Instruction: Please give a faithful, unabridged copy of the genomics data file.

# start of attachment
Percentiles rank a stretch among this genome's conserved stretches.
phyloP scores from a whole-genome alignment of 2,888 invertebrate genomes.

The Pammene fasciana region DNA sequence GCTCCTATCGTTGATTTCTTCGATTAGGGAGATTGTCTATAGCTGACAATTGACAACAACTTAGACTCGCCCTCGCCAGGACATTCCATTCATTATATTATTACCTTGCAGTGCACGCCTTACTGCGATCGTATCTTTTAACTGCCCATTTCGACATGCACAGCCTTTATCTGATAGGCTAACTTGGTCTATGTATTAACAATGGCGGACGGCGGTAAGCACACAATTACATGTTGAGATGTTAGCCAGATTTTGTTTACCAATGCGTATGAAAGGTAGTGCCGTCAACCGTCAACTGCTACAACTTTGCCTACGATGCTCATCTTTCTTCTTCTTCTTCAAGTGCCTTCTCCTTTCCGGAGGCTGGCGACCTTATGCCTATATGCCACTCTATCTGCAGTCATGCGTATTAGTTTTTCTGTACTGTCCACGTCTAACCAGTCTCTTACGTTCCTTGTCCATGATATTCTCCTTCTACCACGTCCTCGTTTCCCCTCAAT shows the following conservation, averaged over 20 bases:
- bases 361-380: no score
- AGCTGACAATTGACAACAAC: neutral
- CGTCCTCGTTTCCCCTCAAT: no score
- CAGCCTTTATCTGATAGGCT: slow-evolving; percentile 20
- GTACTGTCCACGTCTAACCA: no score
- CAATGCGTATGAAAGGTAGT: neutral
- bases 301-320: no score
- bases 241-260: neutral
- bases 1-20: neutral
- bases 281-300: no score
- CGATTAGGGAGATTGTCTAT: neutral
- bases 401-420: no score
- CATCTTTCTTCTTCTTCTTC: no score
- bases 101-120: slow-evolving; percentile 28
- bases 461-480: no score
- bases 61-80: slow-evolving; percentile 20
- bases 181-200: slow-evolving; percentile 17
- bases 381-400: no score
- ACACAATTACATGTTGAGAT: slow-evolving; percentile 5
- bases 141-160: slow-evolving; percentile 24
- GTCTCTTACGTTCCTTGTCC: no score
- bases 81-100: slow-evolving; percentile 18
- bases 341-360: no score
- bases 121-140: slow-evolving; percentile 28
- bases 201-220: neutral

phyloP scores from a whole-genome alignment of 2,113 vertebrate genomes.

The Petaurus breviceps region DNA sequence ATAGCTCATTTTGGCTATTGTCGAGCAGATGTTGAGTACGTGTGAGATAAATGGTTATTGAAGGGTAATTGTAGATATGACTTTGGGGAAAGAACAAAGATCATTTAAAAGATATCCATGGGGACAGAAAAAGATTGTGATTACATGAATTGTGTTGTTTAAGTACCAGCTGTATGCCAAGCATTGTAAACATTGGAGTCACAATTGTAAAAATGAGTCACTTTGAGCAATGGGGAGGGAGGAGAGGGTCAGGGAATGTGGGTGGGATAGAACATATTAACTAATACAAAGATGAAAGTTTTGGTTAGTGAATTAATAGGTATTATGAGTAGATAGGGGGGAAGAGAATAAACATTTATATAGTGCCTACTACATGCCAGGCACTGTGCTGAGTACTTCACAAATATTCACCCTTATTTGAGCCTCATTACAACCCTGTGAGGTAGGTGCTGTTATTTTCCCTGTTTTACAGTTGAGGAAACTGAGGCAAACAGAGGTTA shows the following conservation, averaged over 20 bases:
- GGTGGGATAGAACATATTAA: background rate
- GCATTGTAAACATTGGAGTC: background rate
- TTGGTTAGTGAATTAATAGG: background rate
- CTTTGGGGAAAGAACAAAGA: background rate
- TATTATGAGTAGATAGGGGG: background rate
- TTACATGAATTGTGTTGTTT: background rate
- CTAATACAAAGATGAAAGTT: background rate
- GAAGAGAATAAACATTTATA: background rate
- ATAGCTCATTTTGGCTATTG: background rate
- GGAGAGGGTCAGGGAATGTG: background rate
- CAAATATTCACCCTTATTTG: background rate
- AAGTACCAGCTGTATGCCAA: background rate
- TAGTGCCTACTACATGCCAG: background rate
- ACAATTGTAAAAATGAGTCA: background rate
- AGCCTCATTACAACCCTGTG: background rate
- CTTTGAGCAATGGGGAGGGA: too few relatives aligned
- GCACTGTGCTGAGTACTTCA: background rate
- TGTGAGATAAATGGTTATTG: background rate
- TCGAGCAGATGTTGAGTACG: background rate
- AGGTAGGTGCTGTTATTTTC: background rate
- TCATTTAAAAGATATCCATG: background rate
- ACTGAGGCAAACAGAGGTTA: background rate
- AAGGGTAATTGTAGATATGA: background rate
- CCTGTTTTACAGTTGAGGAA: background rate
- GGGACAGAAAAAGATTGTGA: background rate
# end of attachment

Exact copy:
Percentiles rank a stretch among this genome's conserved stretches.
phyloP scores from a whole-genome alignment of 2,888 invertebrate genomes.

The Pammene fasciana region DNA sequence GCTCCTATCGTTGATTTCTTCGATTAGGGAGATTGTCTATAGCTGACAATTGACAACAACTTAGACTCGCCCTCGCCAGGACATTCCATTCATTATATTATTACCTTGCAGTGCACGCCTTACTGCGATCGTATCTTTTAACTGCCCATTTCGACATGCACAGCCTTTATCTGATAGGCTAACTTGGTCTATGTATTAACAATGGCGGACGGCGGTAAGCACACAATTACATGTTGAGATGTTAGCCAGATTTTGTTTACCAATGCGTATGAAAGGTAGTGCCGTCAACCGTCAACTGCTACAACTTTGCCTACGATGCTCATCTTTCTTCTTCTTCTTCAAGTGCCTTCTCCTTTCCGGAGGCTGGCGACCTTATGCCTATATGCCACTCTATCTGCAGTCATGCGTATTAGTTTTTCTGTACTGTCCACGTCTAACCAGTCTCTTACGTTCCTTGTCCATGATATTCTCCTTCTACCACGTCCTCGTTTCCCCTCAAT shows the following conservation, averaged over 20 bases:
- bases 361-380: no score
- AGCTGACAATTGACAACAAC: neutral
- CGTCCTCGTTTCCCCTCAAT: no score
- CAGCCTTTATCTGATAGGCT: slow-evolving; percentile 20
- GTACTGTCCACGTCTAACCA: no score
- CAATGCGTATGAAAGGTAGT: neutral
- bases 301-320: no score
- bases 241-260: neutral
- bases 1-20: neutral
- bases 281-300: no score
- CGATTAGGGAGATTGTCTAT: neutral
- bases 401-420: no score
- CATCTTTCTTCTTCTTCTTC: no score
- bases 101-120: slow-evolving; percentile 28
- bases 461-480: no score
- bases 61-80: slow-evolving; percentile 20
- bases 181-200: slow-evolving; percentile 17
- bases 381-400: no score
- ACACAATTACATGTTGAGAT: slow-evolving; percentile 5
- bases 141-160: slow-evolving; percentile 24
- GTCTCTTACGTTCCTTGTCC: no score
- bases 81-100: slow-evolving; percentile 18
- bases 341-360: no score
- bases 121-140: slow-evolving; percentile 28
- bases 201-220: neutral

phyloP scores from a whole-genome alignment of 2,113 vertebrate genomes.

The Petaurus breviceps region DNA sequence ATAGCTCATTTTGGCTATTGTCGAGCAGATGTTGAGTACGTGTGAGATAAATGGTTATTGAAGGGTAATTGTAGATATGACTTTGGGGAAAGAACAAAGATCATTTAAAAGATATCCATGGGGACAGAAAAAGATTGTGATTACATGAATTGTGTTGTTTAAGTACCAGCTGTATGCCAAGCATTGTAAACATTGGAGTCACAATTGTAAAAATGAGTCACTTTGAGCAATGGGGAGGGAGGAGAGGGTCAGGGAATGTGGGTGGGATAGAACATATTAACTAATACAAAGATGAAAGTTTTGGTTAGTGAATTAATAGGTATTATGAGTAGATAGGGGGGAAGAGAATAAACATTTATATAGTGCCTACTACATGCCAGGCACTGTGCTGAGTACTTCACAAATATTCACCCTTATTTGAGCCTCATTACAACCCTGTGAGGTAGGTGCTGTTATTTTCCCTGTTTTACAGTTGAGGAAACTGAGGCAAACAGAGGTTA shows the following conservation, averaged over 20 bases:
- GGTGGGATAGAACATATTAA: background rate
- GCATTGTAAACATTGGAGTC: background rate
- TTGGTTAGTGAATTAATAGG: background rate
- CTTTGGGGAAAGAACAAAGA: background rate
- TATTATGAGTAGATAGGGGG: background rate
- TTACATGAATTGTGTTGTTT: background rate
- CTAATACAAAGATGAAAGTT: background rate
- GAAGAGAATAAACATTTATA: background rate
- ATAGCTCATTTTGGCTATTG: background rate
- GGAGAGGGTCAGGGAATGTG: background rate
- CAAATATTCACCCTTATTTG: background rate
- AAGTACCAGCTGTATGCCAA: background rate
- TAGTGCCTACTACATGCCAG: background rate
- ACAATTGTAAAAATGAGTCA: background rate
- AGCCTCATTACAACCCTGTG: background rate
- CTTTGAGCAATGGGGAGGGA: too few relatives aligned
- GCACTGTGCTGAGTACTTCA: background rate
- TGTGAGATAAATGGTTATTG: background rate
- TCGAGCAGATGTTGAGTACG: background rate
- AGGTAGGTGCTGTTATTTTC: background rate
- TCATTTAAAAGATATCCATG: background rate
- ACTGAGGCAAACAGAGGTTA: background rate
- AAGGGTAATTGTAGATATGA: background rate
- CCTGTTTTACAGTTGAGGAA: background rate
- GGGACAGAAAAAGATTGTGA: background rate